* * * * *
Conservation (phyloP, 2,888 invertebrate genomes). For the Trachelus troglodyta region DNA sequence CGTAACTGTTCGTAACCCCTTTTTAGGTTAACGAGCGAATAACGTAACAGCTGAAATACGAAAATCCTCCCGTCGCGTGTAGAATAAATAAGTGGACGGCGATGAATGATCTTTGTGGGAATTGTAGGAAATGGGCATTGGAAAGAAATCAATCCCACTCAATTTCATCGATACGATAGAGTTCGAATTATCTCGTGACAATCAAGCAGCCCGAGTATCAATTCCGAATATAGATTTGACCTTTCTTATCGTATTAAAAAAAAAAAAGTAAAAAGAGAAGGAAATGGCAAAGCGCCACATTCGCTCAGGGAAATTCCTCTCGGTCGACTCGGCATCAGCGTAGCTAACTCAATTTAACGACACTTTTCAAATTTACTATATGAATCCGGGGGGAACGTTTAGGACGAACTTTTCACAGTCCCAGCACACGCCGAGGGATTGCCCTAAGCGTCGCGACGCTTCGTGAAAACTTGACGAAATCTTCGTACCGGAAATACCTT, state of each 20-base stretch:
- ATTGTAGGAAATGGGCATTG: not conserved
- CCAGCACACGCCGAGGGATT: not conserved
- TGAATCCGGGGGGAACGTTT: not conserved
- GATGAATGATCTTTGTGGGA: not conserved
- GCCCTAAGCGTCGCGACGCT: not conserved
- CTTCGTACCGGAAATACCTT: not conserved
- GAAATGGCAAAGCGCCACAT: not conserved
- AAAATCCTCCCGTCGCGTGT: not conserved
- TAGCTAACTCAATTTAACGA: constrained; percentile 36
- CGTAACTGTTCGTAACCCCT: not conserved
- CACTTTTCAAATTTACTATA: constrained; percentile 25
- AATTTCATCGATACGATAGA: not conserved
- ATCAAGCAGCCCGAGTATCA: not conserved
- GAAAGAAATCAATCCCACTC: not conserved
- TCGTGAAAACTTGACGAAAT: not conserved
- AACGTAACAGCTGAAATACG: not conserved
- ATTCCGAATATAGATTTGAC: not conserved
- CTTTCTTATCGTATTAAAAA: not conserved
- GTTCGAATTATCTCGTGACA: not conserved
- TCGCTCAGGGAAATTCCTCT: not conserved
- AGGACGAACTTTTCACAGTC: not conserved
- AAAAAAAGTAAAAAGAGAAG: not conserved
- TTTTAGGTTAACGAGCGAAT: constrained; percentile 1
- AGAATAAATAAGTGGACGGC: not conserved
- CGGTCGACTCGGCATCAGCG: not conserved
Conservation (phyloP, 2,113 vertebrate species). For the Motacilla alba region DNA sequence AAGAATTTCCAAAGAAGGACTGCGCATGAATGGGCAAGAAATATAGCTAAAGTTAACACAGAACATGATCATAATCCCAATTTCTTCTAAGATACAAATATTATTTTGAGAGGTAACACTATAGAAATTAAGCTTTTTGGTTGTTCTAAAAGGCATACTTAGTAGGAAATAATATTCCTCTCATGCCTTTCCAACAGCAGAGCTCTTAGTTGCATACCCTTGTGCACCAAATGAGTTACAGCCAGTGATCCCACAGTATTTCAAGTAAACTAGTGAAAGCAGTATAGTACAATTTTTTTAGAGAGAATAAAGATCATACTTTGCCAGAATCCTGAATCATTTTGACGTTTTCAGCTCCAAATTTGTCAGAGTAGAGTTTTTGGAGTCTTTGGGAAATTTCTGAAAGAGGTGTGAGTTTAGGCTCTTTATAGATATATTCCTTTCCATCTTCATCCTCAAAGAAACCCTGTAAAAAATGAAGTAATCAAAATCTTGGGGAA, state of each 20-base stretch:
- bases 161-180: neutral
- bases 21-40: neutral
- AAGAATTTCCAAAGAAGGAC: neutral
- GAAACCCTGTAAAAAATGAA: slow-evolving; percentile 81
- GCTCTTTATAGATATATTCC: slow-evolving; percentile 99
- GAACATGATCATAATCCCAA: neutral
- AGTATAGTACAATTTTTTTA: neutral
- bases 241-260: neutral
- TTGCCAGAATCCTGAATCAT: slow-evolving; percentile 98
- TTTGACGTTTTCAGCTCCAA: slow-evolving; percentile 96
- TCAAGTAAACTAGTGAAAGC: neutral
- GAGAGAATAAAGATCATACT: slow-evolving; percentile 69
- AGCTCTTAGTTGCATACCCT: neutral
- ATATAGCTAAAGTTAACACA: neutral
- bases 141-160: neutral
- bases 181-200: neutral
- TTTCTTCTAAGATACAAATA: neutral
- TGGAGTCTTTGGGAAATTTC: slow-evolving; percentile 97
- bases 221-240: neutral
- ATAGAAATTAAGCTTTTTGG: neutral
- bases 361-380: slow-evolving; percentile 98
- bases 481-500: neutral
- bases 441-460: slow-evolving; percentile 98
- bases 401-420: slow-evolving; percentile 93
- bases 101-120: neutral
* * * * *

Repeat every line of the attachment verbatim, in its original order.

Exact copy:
Conservation (phyloP, 2,888 invertebrate genomes). For the Trachelus troglodyta region DNA sequence CGTAACTGTTCGTAACCCCTTTTTAGGTTAACGAGCGAATAACGTAACAGCTGAAATACGAAAATCCTCCCGTCGCGTGTAGAATAAATAAGTGGACGGCGATGAATGATCTTTGTGGGAATTGTAGGAAATGGGCATTGGAAAGAAATCAATCCCACTCAATTTCATCGATACGATAGAGTTCGAATTATCTCGTGACAATCAAGCAGCCCGAGTATCAATTCCGAATATAGATTTGACCTTTCTTATCGTATTAAAAAAAAAAAAGTAAAAAGAGAAGGAAATGGCAAAGCGCCACATTCGCTCAGGGAAATTCCTCTCGGTCGACTCGGCATCAGCGTAGCTAACTCAATTTAACGACACTTTTCAAATTTACTATATGAATCCGGGGGGAACGTTTAGGACGAACTTTTCACAGTCCCAGCACACGCCGAGGGATTGCCCTAAGCGTCGCGACGCTTCGTGAAAACTTGACGAAATCTTCGTACCGGAAATACCTT, state of each 20-base stretch:
- ATTGTAGGAAATGGGCATTG: not conserved
- CCAGCACACGCCGAGGGATT: not conserved
- TGAATCCGGGGGGAACGTTT: not conserved
- GATGAATGATCTTTGTGGGA: not conserved
- GCCCTAAGCGTCGCGACGCT: not conserved
- CTTCGTACCGGAAATACCTT: not conserved
- GAAATGGCAAAGCGCCACAT: not conserved
- AAAATCCTCCCGTCGCGTGT: not conserved
- TAGCTAACTCAATTTAACGA: constrained; percentile 36
- CGTAACTGTTCGTAACCCCT: not conserved
- CACTTTTCAAATTTACTATA: constrained; percentile 25
- AATTTCATCGATACGATAGA: not conserved
- ATCAAGCAGCCCGAGTATCA: not conserved
- GAAAGAAATCAATCCCACTC: not conserved
- TCGTGAAAACTTGACGAAAT: not conserved
- AACGTAACAGCTGAAATACG: not conserved
- ATTCCGAATATAGATTTGAC: not conserved
- CTTTCTTATCGTATTAAAAA: not conserved
- GTTCGAATTATCTCGTGACA: not conserved
- TCGCTCAGGGAAATTCCTCT: not conserved
- AGGACGAACTTTTCACAGTC: not conserved
- AAAAAAAGTAAAAAGAGAAG: not conserved
- TTTTAGGTTAACGAGCGAAT: constrained; percentile 1
- AGAATAAATAAGTGGACGGC: not conserved
- CGGTCGACTCGGCATCAGCG: not conserved
Conservation (phyloP, 2,113 vertebrate species). For the Motacilla alba region DNA sequence AAGAATTTCCAAAGAAGGACTGCGCATGAATGGGCAAGAAATATAGCTAAAGTTAACACAGAACATGATCATAATCCCAATTTCTTCTAAGATACAAATATTATTTTGAGAGGTAACACTATAGAAATTAAGCTTTTTGGTTGTTCTAAAAGGCATACTTAGTAGGAAATAATATTCCTCTCATGCCTTTCCAACAGCAGAGCTCTTAGTTGCATACCCTTGTGCACCAAATGAGTTACAGCCAGTGATCCCACAGTATTTCAAGTAAACTAGTGAAAGCAGTATAGTACAATTTTTTTAGAGAGAATAAAGATCATACTTTGCCAGAATCCTGAATCATTTTGACGTTTTCAGCTCCAAATTTGTCAGAGTAGAGTTTTTGGAGTCTTTGGGAAATTTCTGAAAGAGGTGTGAGTTTAGGCTCTTTATAGATATATTCCTTTCCATCTTCATCCTCAAAGAAACCCTGTAAAAAATGAAGTAATCAAAATCTTGGGGAA, state of each 20-base stretch:
- bases 161-180: neutral
- bases 21-40: neutral
- AAGAATTTCCAAAGAAGGAC: neutral
- GAAACCCTGTAAAAAATGAA: slow-evolving; percentile 81
- GCTCTTTATAGATATATTCC: slow-evolving; percentile 99
- GAACATGATCATAATCCCAA: neutral
- AGTATAGTACAATTTTTTTA: neutral
- bases 241-260: neutral
- TTGCCAGAATCCTGAATCAT: slow-evolving; percentile 98
- TTTGACGTTTTCAGCTCCAA: slow-evolving; percentile 96
- TCAAGTAAACTAGTGAAAGC: neutral
- GAGAGAATAAAGATCATACT: slow-evolving; percentile 69
- AGCTCTTAGTTGCATACCCT: neutral
- ATATAGCTAAAGTTAACACA: neutral
- bases 141-160: neutral
- bases 181-200: neutral
- TTTCTTCTAAGATACAAATA: neutral
- TGGAGTCTTTGGGAAATTTC: slow-evolving; percentile 97
- bases 221-240: neutral
- ATAGAAATTAAGCTTTTTGG: neutral
- bases 361-380: slow-evolving; percentile 98
- bases 481-500: neutral
- bases 441-460: slow-evolving; percentile 98
- bases 401-420: slow-evolving; percentile 93
- bases 101-120: neutral